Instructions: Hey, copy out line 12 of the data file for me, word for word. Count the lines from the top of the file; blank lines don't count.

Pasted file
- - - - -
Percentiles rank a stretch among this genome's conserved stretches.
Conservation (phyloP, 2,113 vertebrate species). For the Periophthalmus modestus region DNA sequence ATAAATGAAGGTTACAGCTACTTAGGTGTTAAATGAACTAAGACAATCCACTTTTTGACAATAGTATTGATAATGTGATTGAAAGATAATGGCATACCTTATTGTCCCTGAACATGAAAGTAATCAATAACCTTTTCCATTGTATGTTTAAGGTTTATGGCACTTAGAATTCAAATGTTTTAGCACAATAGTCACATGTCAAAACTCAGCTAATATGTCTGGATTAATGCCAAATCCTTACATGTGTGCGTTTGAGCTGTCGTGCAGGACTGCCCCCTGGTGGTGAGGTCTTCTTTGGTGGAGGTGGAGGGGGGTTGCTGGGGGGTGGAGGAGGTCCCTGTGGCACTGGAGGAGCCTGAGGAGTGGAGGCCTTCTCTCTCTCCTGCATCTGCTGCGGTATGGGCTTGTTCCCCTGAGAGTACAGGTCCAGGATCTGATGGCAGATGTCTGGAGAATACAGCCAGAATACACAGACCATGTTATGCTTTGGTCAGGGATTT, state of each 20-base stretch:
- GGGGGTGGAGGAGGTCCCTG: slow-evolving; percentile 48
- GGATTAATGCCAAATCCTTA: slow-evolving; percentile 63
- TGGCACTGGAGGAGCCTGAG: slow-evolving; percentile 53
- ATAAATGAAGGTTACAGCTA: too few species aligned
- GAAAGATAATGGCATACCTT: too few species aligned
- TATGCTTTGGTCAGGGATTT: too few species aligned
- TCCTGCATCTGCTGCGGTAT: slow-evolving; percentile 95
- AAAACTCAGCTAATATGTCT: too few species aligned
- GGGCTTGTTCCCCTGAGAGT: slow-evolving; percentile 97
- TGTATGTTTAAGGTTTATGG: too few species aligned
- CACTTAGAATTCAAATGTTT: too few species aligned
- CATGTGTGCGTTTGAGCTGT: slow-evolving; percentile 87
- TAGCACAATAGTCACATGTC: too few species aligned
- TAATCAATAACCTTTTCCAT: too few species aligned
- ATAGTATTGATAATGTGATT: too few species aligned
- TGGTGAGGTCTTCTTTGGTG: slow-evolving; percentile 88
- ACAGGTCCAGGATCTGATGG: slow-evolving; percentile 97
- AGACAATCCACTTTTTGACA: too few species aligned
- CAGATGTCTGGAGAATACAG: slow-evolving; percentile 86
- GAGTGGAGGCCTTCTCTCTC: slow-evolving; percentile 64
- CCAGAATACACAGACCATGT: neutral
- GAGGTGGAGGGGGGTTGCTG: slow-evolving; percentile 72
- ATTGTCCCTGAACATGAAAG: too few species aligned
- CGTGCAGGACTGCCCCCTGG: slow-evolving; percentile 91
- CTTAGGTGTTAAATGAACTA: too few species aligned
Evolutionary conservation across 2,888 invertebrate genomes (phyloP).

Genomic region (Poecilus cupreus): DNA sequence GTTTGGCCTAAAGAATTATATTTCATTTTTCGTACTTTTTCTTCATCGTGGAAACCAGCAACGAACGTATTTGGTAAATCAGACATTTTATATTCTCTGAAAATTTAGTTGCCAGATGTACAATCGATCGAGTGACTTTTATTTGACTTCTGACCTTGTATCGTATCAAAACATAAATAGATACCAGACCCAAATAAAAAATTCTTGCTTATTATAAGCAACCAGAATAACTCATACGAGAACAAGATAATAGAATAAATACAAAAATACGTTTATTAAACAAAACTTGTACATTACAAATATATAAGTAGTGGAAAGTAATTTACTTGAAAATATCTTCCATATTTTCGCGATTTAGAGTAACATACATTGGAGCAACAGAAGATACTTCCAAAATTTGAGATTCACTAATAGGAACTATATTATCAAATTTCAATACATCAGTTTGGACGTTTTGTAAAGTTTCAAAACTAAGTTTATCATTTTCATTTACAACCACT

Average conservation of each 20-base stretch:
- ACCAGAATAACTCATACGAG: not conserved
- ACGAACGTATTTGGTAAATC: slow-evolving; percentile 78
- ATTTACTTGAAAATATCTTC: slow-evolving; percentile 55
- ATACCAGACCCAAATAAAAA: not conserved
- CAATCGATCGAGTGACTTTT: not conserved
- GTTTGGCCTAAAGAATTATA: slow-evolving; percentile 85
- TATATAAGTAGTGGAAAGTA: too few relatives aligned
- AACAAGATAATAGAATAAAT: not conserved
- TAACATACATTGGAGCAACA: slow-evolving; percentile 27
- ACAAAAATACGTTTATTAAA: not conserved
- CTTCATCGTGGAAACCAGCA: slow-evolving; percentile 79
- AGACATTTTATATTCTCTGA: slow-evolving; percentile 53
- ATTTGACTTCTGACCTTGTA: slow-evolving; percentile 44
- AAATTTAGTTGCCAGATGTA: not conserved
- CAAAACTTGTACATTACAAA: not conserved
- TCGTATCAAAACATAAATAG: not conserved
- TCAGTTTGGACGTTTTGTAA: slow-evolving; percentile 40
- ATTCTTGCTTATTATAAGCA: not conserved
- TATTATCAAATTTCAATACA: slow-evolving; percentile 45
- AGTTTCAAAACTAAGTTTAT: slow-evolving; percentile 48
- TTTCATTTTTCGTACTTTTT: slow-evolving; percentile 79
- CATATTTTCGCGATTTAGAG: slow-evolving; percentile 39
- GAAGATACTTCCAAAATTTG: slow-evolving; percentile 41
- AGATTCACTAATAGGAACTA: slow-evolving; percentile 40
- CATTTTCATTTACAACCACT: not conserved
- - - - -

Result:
- TGTATGTTTAAGGTTTATGG: too few species aligned